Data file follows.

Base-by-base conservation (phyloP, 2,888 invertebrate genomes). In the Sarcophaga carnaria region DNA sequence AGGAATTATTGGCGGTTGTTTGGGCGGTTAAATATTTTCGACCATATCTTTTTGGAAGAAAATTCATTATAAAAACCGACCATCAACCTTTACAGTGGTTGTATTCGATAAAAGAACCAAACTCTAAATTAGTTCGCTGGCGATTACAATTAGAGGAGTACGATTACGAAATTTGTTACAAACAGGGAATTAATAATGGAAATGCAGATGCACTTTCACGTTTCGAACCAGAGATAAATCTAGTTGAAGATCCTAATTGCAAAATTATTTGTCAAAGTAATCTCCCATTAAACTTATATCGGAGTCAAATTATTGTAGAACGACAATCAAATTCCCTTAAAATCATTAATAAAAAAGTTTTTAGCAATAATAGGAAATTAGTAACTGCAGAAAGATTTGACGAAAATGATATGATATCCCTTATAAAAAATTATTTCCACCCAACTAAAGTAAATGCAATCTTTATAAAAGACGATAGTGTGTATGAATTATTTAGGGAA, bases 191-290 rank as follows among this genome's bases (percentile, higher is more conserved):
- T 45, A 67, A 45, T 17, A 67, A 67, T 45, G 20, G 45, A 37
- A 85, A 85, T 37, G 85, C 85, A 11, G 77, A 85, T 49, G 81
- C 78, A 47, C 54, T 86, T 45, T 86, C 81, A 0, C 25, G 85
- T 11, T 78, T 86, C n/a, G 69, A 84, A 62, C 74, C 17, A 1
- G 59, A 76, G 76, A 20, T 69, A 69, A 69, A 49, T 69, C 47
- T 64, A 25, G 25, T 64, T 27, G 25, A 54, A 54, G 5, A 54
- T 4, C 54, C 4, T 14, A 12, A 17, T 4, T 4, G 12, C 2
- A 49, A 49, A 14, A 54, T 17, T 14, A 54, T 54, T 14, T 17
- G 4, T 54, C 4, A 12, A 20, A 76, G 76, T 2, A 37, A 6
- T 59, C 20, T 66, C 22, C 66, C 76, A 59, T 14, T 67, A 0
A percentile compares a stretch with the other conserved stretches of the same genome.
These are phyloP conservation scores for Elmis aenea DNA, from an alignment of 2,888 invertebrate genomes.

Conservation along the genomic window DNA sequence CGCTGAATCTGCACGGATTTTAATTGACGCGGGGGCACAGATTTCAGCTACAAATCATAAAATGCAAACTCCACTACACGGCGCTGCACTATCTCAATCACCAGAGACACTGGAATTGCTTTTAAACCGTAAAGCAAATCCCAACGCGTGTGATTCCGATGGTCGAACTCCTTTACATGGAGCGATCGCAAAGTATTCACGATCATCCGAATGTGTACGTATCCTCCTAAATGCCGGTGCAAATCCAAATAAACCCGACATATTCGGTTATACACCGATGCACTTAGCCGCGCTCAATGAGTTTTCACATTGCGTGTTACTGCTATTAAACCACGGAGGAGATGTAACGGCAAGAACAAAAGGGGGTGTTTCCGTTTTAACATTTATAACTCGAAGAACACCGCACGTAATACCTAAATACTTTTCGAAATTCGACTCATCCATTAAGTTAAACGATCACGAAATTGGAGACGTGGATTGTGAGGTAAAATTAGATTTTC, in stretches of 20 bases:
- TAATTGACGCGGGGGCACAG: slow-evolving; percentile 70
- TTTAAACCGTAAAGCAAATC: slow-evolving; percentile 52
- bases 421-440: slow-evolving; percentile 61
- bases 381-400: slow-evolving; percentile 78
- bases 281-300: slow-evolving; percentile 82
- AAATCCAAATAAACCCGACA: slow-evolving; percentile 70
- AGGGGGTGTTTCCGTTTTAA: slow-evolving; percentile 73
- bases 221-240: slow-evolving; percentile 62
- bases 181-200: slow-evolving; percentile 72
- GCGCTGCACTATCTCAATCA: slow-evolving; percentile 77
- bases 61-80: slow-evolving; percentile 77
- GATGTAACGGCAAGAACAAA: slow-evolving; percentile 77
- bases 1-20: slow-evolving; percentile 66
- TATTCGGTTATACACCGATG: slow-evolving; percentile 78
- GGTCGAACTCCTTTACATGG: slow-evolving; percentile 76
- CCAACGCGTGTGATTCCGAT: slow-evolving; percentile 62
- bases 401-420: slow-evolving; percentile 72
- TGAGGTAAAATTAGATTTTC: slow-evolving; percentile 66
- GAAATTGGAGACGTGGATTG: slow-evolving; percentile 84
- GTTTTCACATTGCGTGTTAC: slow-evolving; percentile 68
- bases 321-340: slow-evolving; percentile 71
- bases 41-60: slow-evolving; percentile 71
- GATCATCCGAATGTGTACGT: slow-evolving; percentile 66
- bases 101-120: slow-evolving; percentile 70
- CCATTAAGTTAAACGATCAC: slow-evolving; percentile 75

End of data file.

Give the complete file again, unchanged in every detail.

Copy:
Base-by-base conservation (phyloP, 2,888 invertebrate genomes). In the Sarcophaga carnaria region DNA sequence AGGAATTATTGGCGGTTGTTTGGGCGGTTAAATATTTTCGACCATATCTTTTTGGAAGAAAATTCATTATAAAAACCGACCATCAACCTTTACAGTGGTTGTATTCGATAAAAGAACCAAACTCTAAATTAGTTCGCTGGCGATTACAATTAGAGGAGTACGATTACGAAATTTGTTACAAACAGGGAATTAATAATGGAAATGCAGATGCACTTTCACGTTTCGAACCAGAGATAAATCTAGTTGAAGATCCTAATTGCAAAATTATTTGTCAAAGTAATCTCCCATTAAACTTATATCGGAGTCAAATTATTGTAGAACGACAATCAAATTCCCTTAAAATCATTAATAAAAAAGTTTTTAGCAATAATAGGAAATTAGTAACTGCAGAAAGATTTGACGAAAATGATATGATATCCCTTATAAAAAATTATTTCCACCCAACTAAAGTAAATGCAATCTTTATAAAAGACGATAGTGTGTATGAATTATTTAGGGAA, bases 191-290 rank as follows among this genome's bases (percentile, higher is more conserved):
- T 45, A 67, A 45, T 17, A 67, A 67, T 45, G 20, G 45, A 37
- A 85, A 85, T 37, G 85, C 85, A 11, G 77, A 85, T 49, G 81
- C 78, A 47, C 54, T 86, T 45, T 86, C 81, A 0, C 25, G 85
- T 11, T 78, T 86, C n/a, G 69, A 84, A 62, C 74, C 17, A 1
- G 59, A 76, G 76, A 20, T 69, A 69, A 69, A 49, T 69, C 47
- T 64, A 25, G 25, T 64, T 27, G 25, A 54, A 54, G 5, A 54
- T 4, C 54, C 4, T 14, A 12, A 17, T 4, T 4, G 12, C 2
- A 49, A 49, A 14, A 54, T 17, T 14, A 54, T 54, T 14, T 17
- G 4, T 54, C 4, A 12, A 20, A 76, G 76, T 2, A 37, A 6
- T 59, C 20, T 66, C 22, C 66, C 76, A 59, T 14, T 67, A 0
A percentile compares a stretch with the other conserved stretches of the same genome.
These are phyloP conservation scores for Elmis aenea DNA, from an alignment of 2,888 invertebrate genomes.

Conservation along the genomic window DNA sequence CGCTGAATCTGCACGGATTTTAATTGACGCGGGGGCACAGATTTCAGCTACAAATCATAAAATGCAAACTCCACTACACGGCGCTGCACTATCTCAATCACCAGAGACACTGGAATTGCTTTTAAACCGTAAAGCAAATCCCAACGCGTGTGATTCCGATGGTCGAACTCCTTTACATGGAGCGATCGCAAAGTATTCACGATCATCCGAATGTGTACGTATCCTCCTAAATGCCGGTGCAAATCCAAATAAACCCGACATATTCGGTTATACACCGATGCACTTAGCCGCGCTCAATGAGTTTTCACATTGCGTGTTACTGCTATTAAACCACGGAGGAGATGTAACGGCAAGAACAAAAGGGGGTGTTTCCGTTTTAACATTTATAACTCGAAGAACACCGCACGTAATACCTAAATACTTTTCGAAATTCGACTCATCCATTAAGTTAAACGATCACGAAATTGGAGACGTGGATTGTGAGGTAAAATTAGATTTTC, in stretches of 20 bases:
- TAATTGACGCGGGGGCACAG: slow-evolving; percentile 70
- TTTAAACCGTAAAGCAAATC: slow-evolving; percentile 52
- bases 421-440: slow-evolving; percentile 61
- bases 381-400: slow-evolving; percentile 78
- bases 281-300: slow-evolving; percentile 82
- AAATCCAAATAAACCCGACA: slow-evolving; percentile 70
- AGGGGGTGTTTCCGTTTTAA: slow-evolving; percentile 73
- bases 221-240: slow-evolving; percentile 62
- bases 181-200: slow-evolving; percentile 72
- GCGCTGCACTATCTCAATCA: slow-evolving; percentile 77
- bases 61-80: slow-evolving; percentile 77
- GATGTAACGGCAAGAACAAA: slow-evolving; percentile 77
- bases 1-20: slow-evolving; percentile 66
- TATTCGGTTATACACCGATG: slow-evolving; percentile 78
- GGTCGAACTCCTTTACATGG: slow-evolving; percentile 76
- CCAACGCGTGTGATTCCGAT: slow-evolving; percentile 62
- bases 401-420: slow-evolving; percentile 72
- TGAGGTAAAATTAGATTTTC: slow-evolving; percentile 66
- GAAATTGGAGACGTGGATTG: slow-evolving; percentile 84
- GTTTTCACATTGCGTGTTAC: slow-evolving; percentile 68
- bases 321-340: slow-evolving; percentile 71
- bases 41-60: slow-evolving; percentile 71
- GATCATCCGAATGTGTACGT: slow-evolving; percentile 66
- bases 101-120: slow-evolving; percentile 70
- CCATTAAGTTAAACGATCAC: slow-evolving; percentile 75